FLIARA- Female Led Innovation in Agriculture and Rural Areas is a €3 million project, involving Universities across Europe aimed at developing and strengthening policy and government framework involving women in agriculture.
The project aims to improve the public’s understanding and recognition of women in the role.
The project is being led at the University of Galway by Associate Professor Maura Farrell in the Rural Studies Centre.
Farrell explained that “traditionally, rural women’s employment opportunities and contribution to innovation has been overshadowed, and often suppressed, by a patriarchal ethos”.
The project will be three years long and aided by Horizon funding. This is the EU’s key funding programme for research and innovation.
In that time organisers hope to investigate women-led investigations on farms in wider rural areas, build on the power of social networks and identify visions for sustainable farming, along with realising what sustainable innovations are needed to aid such visions.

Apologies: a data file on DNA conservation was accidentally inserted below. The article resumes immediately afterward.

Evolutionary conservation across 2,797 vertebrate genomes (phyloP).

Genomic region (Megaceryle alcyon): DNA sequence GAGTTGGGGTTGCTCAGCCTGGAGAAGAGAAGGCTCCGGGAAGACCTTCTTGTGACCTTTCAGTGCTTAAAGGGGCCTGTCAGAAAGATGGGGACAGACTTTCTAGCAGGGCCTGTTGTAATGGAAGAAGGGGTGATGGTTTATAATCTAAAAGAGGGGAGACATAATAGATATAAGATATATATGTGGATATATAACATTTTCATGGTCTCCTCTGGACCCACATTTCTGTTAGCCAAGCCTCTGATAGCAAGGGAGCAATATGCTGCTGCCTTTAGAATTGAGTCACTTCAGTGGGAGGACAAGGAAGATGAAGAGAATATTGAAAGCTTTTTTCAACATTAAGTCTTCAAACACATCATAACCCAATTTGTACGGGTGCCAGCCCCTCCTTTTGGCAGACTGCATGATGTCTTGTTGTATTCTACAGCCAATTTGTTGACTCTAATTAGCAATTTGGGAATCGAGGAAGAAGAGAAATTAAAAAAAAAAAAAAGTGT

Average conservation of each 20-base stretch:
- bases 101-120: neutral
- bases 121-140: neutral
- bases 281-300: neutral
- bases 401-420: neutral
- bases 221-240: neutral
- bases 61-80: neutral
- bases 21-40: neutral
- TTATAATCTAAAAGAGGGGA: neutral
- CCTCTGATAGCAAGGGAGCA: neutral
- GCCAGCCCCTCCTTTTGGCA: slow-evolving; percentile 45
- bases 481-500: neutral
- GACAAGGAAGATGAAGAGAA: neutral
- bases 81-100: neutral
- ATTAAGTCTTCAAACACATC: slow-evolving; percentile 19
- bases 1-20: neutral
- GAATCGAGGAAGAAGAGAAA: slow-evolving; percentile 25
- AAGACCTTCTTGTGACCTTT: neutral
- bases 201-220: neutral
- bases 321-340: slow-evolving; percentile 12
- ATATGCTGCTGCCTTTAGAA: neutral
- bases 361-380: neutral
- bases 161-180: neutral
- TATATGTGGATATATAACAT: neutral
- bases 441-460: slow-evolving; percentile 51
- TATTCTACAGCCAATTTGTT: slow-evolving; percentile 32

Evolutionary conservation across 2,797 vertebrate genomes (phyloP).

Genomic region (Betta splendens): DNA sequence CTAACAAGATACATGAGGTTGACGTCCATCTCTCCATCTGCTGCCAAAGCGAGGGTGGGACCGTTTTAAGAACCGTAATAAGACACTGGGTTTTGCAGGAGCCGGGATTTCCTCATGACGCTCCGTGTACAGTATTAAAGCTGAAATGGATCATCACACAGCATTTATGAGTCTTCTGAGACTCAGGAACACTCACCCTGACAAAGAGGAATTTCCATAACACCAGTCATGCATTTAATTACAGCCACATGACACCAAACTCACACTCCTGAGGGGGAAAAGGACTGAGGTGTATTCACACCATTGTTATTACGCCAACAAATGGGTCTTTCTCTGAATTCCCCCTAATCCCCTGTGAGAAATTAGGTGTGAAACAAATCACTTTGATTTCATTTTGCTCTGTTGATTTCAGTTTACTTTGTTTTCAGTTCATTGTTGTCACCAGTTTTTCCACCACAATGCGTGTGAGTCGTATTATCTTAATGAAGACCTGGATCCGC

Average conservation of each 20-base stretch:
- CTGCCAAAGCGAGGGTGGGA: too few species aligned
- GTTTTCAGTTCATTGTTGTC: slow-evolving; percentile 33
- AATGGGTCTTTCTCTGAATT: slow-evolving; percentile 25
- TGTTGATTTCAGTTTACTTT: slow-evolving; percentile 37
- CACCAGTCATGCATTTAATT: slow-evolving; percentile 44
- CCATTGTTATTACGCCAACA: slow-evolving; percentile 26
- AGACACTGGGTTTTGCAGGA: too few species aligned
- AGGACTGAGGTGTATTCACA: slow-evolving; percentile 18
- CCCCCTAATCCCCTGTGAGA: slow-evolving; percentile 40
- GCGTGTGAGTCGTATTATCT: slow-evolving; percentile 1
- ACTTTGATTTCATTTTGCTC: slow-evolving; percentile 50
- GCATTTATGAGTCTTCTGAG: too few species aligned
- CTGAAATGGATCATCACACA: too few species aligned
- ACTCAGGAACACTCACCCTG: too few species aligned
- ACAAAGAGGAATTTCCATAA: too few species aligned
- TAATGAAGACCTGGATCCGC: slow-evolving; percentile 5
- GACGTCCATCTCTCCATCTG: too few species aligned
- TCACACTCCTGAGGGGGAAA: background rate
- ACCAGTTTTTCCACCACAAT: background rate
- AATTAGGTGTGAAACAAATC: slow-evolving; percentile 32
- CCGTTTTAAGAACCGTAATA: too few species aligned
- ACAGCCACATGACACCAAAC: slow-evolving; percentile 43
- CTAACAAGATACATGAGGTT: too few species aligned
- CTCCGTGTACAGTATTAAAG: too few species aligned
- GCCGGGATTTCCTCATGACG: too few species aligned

The project already includes Universities and SME’s over ten EU countries. So far, Irish contributions include Teagasc and University of Galway.
Problems with the engagement of women within the agricultural area have been highlighted many times. CSO figures from 2016 show that female farmers make up just 12% of the 137,000 family farms in Ireland.
The figures also show that only 3.8% of farms are registered with the Department of Agriculture in joint female/male names.
Despite these statistics, the CSO also highlights that over a quarter of those working on farms are women.
A survey by Macra na Feirme shows that only 5% of farmers were under the age of 35. However, for every female farmer under 35, there were 11 males.
On launching the project, President of University of Galway Professor Ciarán Ó hÓgartaigh said “We give credit here to our colleagues in their work respecting the role of women in sustaining and maintaining rural life for the generations which have gone before us and how they are key to renewing it today and into the future”.
On the 26th of January, an official meeting will be held in Brussels to present plans for the project over the course of three years.
Image credit: Aengus McMahon